Laird’s Blog – Groundhog Day in Plenary

I had a phone conversation with a good friend the other day, who needed someone to vent with about a frustrating experience she’d recently had as an outside facilitator.
The group had been struggling with a delicate issue that brought out the more strident and challenging sides of a handful of members and my friend dutifully guided them safely through the thorny thicket of their reactivity. While that’s a bread and butter experience for a professional facilitator (you could handle three meetings like that every week and not run out of work before Christmas), in this case her teeth were grinding because she’d worked with that group previously, and it was frustrating to realize that the same people were reprising their same roles as petulant adolescents. Though the specifics had shifted, the dynamics had not. Ugh! It was the intentional community version of Groundhog Day!
While it’s often exhilarating for a professional to help a group navigate a mess that they’re uncertain how to handle on their own, singing the same refrain a second time is rather like bringing wilted flowers to the altar. What was inspiring the first time was somewhat depressing when the dynamics were on play repeat. What’s the point? Is the group learning? While repeat customers are a delight; repeat dynamics not so much.
So why was the needle skipping back to the beginning?
Though I can’t be certain, I can speculate on some likely possibilities. Here are four:
o Change Is Hard
The most obvious explanation is that pointing out ineffective patterned behavior is the easy part. Shifting it is the hard part. Under stress (as in when we’re triggered) we overwhelmingly tend to fall back on our reptile brain and slip into grooved behavior. It takes conscious effort to shift a pattern, and there are few among us who can experience a single different outcome and then successfully break a mold that has been relied on for decades.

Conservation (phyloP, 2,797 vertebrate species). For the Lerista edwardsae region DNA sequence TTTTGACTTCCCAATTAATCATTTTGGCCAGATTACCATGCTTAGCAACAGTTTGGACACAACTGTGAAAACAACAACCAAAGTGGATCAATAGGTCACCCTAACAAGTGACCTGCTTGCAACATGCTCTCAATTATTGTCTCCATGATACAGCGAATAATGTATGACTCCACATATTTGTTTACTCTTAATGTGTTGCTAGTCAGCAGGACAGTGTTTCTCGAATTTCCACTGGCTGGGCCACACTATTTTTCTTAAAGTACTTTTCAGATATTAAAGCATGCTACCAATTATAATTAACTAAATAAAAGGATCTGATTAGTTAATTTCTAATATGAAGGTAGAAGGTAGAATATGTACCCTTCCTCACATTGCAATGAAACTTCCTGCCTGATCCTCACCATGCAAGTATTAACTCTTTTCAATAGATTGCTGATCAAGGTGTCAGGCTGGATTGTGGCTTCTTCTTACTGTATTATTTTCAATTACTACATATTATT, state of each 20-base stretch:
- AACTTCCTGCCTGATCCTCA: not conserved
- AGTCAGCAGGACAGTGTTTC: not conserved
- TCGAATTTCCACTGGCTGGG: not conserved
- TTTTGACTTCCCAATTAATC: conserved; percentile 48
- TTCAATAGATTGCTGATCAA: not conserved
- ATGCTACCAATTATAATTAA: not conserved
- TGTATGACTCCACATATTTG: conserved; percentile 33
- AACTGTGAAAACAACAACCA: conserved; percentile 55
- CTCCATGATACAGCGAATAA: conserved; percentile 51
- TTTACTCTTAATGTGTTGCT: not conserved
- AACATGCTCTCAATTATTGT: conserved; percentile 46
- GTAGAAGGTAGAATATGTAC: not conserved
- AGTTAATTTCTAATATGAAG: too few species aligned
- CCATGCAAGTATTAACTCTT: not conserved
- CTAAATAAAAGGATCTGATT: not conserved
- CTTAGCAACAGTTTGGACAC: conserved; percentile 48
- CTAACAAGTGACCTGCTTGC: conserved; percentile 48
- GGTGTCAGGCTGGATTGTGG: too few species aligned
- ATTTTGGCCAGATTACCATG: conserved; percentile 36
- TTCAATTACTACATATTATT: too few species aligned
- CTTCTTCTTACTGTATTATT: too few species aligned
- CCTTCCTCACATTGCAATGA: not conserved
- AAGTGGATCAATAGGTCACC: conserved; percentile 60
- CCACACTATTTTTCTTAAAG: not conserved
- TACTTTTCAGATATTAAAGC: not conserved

While it would be nice if it were otherwise, it often takes several exposures to the “lesson” before it’s incorporated.
o Ineffective Pedagogy
Maybe the path through the jungle was insufficiently mapped. Just because the theory is clear to the teacher doesn’t mean the explanation was clear to the student.
Demonstrating is only part of teaching. Often people need to do a thing themselves (under supervision) before the lesson can be ingrained in their body. If it’s only in their head, it may not be accessible in the dynamic moment. It depends on how people learn.
I know people who can see a thing done once and are immediately willing to jump in and try it themselves, but they’re the exception. Most people prefer multiple exposures before venturing into new behavior.
o Compromised Neutrality
Maybe the group’s facilitators (the people you’re especially trying to pass along knowledge to) were triggered by the dynamic, or hooked on the topic. Once your neutrality is blown you’re effectively disqualified as an arbiter of delicate dynamics. Thus, it’s possible that there was no one behind the wheel (in the way of an authorized internal facilitator) to step in and take control when things went south. Perhaps they could have handled different configurations of dysfunctional dynamics, just not that configuration.
o Steep Power Gradient
Sometimes it’s too daunting to call particular, powerful individuals on their behavior. Maybe they’re thick-skinned, maybe they’re too well loved, maybe their health is questionable, maybe they have a reputation for lashing out when asked to cease and desist. There can be any number of reasons why otherwise well-informed and well-intentioned facilitators hesitate to act when certain individuals are misbehaving.
It can take major league chutzpah to confront powerful people.
• • •
Undoubtedly it’s hard to watch a group fall back into unproductive patterns—especially after you’d worked so hard to help them out of the pit. Yet beating yourself (or the client) up because they weren’t able to successfully turn it around after one successful counter example, won’t help. Change is hard.
Along these lines I try to remember that life’s lessons are mandatory, but the learning is optional. The fact that people don’t learn a lesson the first time they’re exposed to it can be discouraging, but who’s perfect? The other side of the coin is that the same people responded well (again) when my friend guided them a second time. Maybe the third time will go better.

Category: Consensus

Tags: Group Process

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